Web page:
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I’ll admit that I wasn’t terribly surprised when the state bowed to political pressure and pressed charges against George Zimmerman.  It didn’t matter that the investigators had said that there wasn’t enough evidence to go to trial; when it gets to the point that the President of the United States weighs in, albeit tangentially and grotesquely irresponsibly, you’re obliged to at least go through the motions.

Where I was surprised was that they decided to go for a murder charge.

The original investigator had said that he wasn’t entirely comfortable with Zimmerman’s statement, and that some more digging might turn up enough evidence for a manslaughter charge.  He would ultimately change his mind, but that initial recommendation should have clued the state in on what they might actually hope to accomplish by the trial.

And that is one of the important questions:  What does the state hope to accomplish by this trial?

If it’s the deterrence of any would-be vigilantes to hide behind the Stand Your Ground law (which, incidentally, is quite possibly irrelevant in this case), then it’s likely a manslaughter charge would have sufficed, much as it would have if simple punishment of Zimmerman were the intent.  Manslaughter with a firearm in Florida carries a sentence of up to 30 years in prison, after all.

The state’s choice to go for a murder conviction points towards something else.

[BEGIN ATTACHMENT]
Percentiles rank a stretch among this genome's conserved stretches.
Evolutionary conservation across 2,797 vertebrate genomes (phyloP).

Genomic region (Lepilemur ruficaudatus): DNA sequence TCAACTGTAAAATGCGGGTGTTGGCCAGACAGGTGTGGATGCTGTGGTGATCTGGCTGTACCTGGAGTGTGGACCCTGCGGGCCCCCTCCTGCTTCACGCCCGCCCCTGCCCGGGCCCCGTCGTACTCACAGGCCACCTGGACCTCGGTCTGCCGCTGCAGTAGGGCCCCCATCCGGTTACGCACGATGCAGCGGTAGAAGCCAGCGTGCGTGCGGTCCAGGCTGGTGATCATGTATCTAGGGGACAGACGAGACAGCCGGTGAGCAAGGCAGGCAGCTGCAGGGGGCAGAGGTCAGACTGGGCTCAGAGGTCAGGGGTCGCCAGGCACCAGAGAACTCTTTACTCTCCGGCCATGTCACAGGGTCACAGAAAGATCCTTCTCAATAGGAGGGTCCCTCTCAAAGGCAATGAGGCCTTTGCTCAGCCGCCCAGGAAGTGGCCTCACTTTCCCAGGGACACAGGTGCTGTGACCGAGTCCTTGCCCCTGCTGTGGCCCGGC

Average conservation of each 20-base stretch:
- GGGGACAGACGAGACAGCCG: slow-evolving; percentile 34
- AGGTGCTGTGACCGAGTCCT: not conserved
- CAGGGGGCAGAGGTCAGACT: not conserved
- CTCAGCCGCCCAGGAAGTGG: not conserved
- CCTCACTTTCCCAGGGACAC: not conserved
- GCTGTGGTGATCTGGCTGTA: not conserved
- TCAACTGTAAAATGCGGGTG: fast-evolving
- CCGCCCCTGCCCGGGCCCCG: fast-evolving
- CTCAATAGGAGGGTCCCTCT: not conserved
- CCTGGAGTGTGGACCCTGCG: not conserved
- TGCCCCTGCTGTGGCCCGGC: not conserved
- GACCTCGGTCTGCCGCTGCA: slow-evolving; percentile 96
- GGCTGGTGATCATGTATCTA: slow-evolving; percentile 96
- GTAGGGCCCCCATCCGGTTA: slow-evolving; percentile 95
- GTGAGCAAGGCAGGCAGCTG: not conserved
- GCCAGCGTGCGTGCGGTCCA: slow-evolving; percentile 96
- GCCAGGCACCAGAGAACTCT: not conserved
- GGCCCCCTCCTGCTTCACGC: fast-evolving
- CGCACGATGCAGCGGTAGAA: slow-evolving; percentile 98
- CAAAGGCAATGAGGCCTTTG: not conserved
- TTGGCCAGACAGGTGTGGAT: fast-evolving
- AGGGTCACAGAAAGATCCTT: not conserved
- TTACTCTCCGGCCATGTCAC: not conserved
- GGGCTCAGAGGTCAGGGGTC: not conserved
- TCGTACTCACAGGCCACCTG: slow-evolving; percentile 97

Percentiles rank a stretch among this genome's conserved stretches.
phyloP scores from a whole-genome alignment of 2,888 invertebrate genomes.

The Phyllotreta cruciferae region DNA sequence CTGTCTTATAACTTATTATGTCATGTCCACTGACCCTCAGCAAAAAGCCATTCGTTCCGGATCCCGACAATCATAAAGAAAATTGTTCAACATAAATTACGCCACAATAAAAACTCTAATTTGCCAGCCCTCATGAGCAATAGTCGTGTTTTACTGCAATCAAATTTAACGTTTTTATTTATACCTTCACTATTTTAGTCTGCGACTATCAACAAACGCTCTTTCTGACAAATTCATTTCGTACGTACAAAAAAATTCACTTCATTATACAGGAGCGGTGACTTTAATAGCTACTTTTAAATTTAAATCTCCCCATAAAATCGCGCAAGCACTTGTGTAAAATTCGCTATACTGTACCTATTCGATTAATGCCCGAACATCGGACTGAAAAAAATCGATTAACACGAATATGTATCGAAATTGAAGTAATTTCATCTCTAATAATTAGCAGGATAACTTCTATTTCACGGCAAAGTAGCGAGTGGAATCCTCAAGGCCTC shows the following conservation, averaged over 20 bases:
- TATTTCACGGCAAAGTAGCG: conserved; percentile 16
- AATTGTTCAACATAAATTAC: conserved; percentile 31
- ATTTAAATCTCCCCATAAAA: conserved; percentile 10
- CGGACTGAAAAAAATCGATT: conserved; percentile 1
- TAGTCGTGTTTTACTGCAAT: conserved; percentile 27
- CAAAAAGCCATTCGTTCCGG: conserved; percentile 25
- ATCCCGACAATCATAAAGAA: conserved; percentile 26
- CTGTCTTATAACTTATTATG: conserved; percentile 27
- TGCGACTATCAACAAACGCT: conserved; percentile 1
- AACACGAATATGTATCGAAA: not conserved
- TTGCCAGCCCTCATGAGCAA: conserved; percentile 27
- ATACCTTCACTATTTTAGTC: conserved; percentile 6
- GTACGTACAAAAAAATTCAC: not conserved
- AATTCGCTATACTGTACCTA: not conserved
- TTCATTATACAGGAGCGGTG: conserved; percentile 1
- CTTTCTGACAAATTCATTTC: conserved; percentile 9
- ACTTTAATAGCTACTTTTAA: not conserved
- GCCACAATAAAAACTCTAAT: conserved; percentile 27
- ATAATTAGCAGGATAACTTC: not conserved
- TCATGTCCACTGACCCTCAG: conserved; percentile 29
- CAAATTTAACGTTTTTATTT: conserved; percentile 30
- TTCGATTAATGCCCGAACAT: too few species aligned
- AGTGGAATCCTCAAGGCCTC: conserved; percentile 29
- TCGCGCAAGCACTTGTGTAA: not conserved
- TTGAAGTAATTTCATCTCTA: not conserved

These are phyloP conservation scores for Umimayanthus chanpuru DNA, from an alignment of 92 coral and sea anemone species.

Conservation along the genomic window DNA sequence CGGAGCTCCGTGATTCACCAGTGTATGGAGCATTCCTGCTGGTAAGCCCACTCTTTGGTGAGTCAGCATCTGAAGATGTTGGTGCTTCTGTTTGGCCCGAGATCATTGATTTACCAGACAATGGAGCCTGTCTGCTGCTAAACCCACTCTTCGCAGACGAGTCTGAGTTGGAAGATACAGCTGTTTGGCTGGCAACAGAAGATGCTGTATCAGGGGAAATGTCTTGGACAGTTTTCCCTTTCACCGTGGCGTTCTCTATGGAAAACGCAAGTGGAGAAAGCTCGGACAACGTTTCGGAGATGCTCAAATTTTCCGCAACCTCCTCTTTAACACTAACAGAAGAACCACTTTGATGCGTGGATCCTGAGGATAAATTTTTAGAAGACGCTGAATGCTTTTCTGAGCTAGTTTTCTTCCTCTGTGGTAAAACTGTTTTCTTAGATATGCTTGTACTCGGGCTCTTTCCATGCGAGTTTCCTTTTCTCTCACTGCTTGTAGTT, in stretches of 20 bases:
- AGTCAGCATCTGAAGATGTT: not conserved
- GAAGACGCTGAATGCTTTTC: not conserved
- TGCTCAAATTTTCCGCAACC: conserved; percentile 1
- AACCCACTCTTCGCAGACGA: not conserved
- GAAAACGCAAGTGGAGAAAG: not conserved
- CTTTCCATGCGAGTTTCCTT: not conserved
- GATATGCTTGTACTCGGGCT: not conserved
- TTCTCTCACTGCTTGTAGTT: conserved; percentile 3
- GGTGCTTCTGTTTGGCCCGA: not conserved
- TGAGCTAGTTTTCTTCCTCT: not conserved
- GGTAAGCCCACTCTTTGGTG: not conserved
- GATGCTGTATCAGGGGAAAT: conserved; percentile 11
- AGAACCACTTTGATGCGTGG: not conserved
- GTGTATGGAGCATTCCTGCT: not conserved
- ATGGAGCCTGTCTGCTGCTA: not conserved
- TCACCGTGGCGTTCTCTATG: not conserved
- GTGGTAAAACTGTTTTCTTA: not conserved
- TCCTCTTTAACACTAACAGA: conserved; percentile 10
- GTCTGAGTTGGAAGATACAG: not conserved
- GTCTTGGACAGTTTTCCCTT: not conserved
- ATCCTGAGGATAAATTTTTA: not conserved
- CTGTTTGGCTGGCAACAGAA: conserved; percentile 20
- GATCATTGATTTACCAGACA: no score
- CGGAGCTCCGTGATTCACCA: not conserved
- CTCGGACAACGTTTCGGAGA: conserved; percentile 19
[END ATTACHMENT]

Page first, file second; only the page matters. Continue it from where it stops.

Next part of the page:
It indicates that they don’t just want to make an example of Zimmerman in the classical sense, a “what not to do” guideline for neighborhood watchmen and concealed carry permit holders.  They want to make him an example, yes, but not because of what he did, but because of what they were perceived to not have done.

Doing so requires them to not only prove that what Zimmerman did was wrong, but that everything his detractors have said about him was right.

They don’t just need to make an example of him, they need to demonize him.  To prove that they’re not just tough on crime but tough on racism, and to do so they have to prove that not only was it a crime, but it was a heinous crime, committed by a hateful monster.

I expect that in the end all it will prove is that they’re inept.

Proving a manslaughter charge would have been difficult enough.  The second degree murder charge that they chose to levy requires them to prove not only what happened, but what Zimmerman was thinking at the time.  To prove that his actions weren’t negligent, but malevolent.

And that will be extraordinarily difficult.  It’s possible to cast doubt on his motives, to be sure.  But to prove beyond a reasonable doubt that he killed Trayvon Martin out of rage and hatred?

I don’t give much for their chances.

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